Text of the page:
Patrick: First of all, when looking for a solution, you do it based on your experience. I know for a fact that Deviniti’s Queues has been around for some time. The product has had three different names already. Still, the app has been there for many years. There is a great Support team behind it, in case you have any issues. For me, it is one of the most important reasons for choosing a specific app: being aware of the fact that bugs are being quickly fixed and knowing there is a great team behind the app, in case you do need help. That’s the reason we chose Queues.
*At the moment, we’re working on a new component that will allow you to save more than one filter that you can apply to the specific queue. In the first version, only the Jira admin will be able to configure them (Global Filters). In the next step, we plan to introduce this option to end users too, if needed (My Filters).
Discover the features of Queues for Jira Service Management for yourself! Improve communication with your customers and provide them with a top-notch experience.
Patrick: There was one thing that we ran into. It was the Visible to groups board. I believe that if you leave it blank by default, your queues won’t be visible at all. Whereas my understanding is that if you leave Visible to groups empty, it will be visible to all. So you have to apply your group per queue to make sure those people have access to it. This was the thing.
Patrick: I actually looked up the case with the Visible to groups and I understood that if you leave the field blank, it won’t be visible to all users. So you have to configure the group to make sure those users have access to the queues. To sum up, the documentation helped me resolve my issue, but I wouldn’t expect the app to work that way.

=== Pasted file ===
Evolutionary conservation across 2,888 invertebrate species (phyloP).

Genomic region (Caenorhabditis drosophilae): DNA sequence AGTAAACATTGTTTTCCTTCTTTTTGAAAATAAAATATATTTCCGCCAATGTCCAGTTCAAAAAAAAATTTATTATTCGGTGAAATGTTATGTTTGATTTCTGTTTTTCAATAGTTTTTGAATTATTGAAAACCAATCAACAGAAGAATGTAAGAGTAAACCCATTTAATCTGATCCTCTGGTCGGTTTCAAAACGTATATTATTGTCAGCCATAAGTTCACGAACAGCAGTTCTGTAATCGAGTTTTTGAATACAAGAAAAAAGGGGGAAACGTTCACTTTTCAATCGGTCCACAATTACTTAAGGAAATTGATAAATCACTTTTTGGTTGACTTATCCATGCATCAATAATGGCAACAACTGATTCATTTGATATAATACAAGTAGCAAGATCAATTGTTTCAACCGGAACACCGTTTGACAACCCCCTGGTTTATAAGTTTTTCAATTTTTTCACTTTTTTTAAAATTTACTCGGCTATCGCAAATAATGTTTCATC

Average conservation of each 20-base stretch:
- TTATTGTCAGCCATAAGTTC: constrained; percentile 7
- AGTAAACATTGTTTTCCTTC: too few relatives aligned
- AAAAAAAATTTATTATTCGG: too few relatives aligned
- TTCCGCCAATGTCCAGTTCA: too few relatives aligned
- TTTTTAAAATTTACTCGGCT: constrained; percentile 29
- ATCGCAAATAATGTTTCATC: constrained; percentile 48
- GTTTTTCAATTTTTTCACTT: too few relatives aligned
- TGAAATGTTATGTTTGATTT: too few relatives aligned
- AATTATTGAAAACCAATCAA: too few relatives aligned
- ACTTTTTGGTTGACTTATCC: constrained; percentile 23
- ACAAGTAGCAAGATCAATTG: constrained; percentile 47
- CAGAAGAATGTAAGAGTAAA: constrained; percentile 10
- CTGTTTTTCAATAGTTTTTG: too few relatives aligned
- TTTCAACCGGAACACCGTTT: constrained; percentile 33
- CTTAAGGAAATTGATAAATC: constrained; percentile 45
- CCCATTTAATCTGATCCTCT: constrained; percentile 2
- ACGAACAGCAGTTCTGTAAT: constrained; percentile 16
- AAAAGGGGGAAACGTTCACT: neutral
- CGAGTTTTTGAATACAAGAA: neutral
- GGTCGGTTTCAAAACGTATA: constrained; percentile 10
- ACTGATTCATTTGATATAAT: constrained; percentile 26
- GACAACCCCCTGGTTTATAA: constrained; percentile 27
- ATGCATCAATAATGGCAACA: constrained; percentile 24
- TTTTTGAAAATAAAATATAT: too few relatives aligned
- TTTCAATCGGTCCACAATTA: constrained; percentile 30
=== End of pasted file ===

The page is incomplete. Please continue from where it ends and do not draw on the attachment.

Patrick: I do like working with you. Deviniti has been around for quite some time. Your company had a chance to look at the backlog of Jira Service Management, spotted the issues that Atlassian didn’t fix, and immediately took care of them. You are always quick to introduce implementations. Also, when the Cloud got a huge boost, once again you were there. Your products were able to offer most of the features that end users were already familiar with.
A way of taking care of these issues was by offering additional features. Many users needed them, like, for example, the dynamic fields. It is something that I really like and I know my customers make use of it. Another practical feature is hiding request forms from users who shouldn’t have access to them. My customers benefit from this functionality, for instance, when only managers are the only ones to request specific things. By this, I mean activities like, for example, onboarding new employees. In this particular situation, personal data need to be hidden from other users that don’t belong to a specific group.
Patrick: Thank you. Feel free to reach out if you need anything else from me.
The interview was conducted by Paulina Strzelecka from Deviniti, our Technical Writer specializing in Atlassian Apps.
Katarzyna is a Content Specialist, responsible for writing on the Deviniti blog. As an SEO enthusiast, most of all she values helpful, unique content where users can find answers to their questions. When not writing, you can find her at the theatre, at home with a good non-fiction book, or passing on city streets on her bike.